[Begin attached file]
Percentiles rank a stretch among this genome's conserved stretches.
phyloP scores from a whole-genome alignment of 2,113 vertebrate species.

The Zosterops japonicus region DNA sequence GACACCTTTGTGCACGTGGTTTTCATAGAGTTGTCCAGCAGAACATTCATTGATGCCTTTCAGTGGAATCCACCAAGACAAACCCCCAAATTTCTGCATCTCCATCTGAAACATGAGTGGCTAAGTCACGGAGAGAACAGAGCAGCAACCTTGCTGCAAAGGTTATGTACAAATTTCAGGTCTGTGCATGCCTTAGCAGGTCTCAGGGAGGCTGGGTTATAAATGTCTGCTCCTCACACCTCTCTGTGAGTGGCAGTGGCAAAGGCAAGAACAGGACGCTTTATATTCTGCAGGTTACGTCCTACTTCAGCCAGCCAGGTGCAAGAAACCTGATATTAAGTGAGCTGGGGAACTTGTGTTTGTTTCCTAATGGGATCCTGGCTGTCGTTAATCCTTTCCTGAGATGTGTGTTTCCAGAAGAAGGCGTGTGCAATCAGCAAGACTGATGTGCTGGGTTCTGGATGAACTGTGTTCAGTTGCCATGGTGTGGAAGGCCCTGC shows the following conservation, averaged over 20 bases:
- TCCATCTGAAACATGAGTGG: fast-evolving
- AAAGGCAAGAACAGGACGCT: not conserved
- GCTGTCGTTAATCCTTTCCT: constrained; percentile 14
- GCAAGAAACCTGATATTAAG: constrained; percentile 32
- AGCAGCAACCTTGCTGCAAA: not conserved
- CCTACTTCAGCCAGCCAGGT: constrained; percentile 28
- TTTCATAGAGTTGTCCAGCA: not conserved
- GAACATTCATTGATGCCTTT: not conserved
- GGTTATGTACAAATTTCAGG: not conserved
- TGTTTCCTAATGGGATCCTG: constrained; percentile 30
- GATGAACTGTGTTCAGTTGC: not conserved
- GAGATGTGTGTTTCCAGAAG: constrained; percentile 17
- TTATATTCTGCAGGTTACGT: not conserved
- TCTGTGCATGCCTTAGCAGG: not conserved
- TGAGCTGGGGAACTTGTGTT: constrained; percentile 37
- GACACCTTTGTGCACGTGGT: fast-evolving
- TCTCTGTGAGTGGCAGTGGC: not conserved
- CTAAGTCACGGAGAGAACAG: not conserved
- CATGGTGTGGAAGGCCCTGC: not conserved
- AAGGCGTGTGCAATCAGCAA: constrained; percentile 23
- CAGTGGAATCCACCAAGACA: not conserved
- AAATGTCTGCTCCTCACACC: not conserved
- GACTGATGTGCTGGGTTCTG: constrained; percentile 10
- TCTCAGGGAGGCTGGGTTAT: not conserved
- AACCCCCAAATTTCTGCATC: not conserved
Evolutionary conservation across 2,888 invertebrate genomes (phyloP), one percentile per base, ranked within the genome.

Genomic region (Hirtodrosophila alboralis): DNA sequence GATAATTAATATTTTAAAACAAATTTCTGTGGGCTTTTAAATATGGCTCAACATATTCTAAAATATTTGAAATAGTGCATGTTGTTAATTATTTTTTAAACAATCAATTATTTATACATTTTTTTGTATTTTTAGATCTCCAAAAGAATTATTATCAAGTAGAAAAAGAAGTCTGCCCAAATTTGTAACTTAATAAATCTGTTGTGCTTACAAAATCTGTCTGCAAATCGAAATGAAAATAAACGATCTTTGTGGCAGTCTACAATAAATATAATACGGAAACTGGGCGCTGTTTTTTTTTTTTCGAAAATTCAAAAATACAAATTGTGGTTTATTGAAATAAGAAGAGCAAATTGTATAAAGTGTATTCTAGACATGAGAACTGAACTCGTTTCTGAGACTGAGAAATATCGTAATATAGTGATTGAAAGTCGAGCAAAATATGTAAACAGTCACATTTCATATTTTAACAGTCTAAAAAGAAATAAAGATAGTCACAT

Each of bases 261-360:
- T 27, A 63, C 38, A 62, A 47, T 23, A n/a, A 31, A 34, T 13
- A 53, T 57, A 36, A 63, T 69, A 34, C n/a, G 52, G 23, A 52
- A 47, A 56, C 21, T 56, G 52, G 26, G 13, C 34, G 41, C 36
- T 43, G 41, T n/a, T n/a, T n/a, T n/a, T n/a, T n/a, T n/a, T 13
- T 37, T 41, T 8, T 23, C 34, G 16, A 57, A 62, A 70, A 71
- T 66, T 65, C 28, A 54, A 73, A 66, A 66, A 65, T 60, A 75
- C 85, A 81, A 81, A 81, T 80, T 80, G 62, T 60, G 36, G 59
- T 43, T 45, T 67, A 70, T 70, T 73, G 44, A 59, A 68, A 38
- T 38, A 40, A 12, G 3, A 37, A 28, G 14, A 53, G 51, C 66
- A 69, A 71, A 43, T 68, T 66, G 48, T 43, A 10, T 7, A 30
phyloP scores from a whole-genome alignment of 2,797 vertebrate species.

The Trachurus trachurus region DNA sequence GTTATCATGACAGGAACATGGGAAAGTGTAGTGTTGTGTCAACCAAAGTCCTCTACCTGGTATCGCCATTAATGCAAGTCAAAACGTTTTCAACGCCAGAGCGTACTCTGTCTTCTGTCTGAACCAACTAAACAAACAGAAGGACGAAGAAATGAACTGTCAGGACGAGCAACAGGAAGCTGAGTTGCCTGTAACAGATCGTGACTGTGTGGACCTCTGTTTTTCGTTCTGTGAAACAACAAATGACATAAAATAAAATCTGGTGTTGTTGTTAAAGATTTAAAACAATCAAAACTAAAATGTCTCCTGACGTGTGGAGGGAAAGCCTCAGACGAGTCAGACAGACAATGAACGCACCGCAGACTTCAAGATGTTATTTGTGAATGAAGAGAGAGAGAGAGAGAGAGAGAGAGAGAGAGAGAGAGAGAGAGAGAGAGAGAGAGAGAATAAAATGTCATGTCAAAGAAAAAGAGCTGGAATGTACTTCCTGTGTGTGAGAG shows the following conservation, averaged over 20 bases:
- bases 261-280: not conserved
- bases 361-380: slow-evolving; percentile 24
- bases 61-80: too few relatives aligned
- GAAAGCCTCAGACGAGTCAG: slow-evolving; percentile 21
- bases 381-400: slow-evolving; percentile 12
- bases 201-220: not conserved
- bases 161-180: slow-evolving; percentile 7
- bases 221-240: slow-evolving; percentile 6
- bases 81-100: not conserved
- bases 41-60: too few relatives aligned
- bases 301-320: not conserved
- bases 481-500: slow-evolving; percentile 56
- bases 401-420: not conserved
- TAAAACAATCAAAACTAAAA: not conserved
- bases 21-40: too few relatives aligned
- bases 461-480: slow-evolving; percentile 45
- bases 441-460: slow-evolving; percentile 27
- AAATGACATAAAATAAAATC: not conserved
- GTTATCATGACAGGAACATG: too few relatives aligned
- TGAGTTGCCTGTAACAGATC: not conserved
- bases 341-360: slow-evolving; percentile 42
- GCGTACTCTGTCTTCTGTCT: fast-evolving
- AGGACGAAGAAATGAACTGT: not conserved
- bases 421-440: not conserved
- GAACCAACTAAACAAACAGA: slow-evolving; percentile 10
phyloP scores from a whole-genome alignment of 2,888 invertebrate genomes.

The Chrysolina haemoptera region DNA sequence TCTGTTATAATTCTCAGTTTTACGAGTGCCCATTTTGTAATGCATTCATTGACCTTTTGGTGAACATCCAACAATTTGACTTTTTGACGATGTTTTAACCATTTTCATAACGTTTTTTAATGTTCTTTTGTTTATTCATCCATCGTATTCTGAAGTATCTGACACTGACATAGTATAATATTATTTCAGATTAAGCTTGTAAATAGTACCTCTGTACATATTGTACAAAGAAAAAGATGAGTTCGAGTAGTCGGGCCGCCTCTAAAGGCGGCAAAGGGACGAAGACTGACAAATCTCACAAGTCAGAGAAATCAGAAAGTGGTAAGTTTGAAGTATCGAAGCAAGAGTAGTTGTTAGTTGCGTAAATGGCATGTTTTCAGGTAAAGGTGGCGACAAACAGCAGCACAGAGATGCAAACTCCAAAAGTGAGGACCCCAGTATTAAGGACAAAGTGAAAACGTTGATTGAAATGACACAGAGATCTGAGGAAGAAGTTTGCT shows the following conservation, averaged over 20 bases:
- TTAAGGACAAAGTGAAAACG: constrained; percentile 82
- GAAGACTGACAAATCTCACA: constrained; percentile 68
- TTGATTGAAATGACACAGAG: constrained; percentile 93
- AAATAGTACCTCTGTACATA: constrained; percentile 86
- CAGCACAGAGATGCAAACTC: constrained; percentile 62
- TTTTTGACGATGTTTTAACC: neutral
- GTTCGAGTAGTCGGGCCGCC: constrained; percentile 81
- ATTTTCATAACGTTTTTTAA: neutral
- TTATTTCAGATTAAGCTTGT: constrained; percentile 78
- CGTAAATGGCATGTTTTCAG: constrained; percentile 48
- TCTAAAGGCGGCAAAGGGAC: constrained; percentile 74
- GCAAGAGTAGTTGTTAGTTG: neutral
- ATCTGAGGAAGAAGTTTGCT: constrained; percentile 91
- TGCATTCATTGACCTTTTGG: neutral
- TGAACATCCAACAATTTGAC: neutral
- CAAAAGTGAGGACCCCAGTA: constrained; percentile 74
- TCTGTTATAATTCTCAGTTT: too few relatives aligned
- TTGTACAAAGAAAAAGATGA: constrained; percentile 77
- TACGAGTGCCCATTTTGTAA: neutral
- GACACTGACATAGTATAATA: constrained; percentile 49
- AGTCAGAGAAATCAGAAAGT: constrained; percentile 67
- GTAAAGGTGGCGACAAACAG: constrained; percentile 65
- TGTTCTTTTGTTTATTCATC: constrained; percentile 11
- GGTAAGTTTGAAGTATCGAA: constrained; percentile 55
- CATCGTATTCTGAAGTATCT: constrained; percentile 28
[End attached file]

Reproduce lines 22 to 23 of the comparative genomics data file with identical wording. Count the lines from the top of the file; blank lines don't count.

- CATGGTGTGGAAGGCCCTGC: not conserved
- AAGGCGTGTGCAATCAGCAA: constrained; percentile 23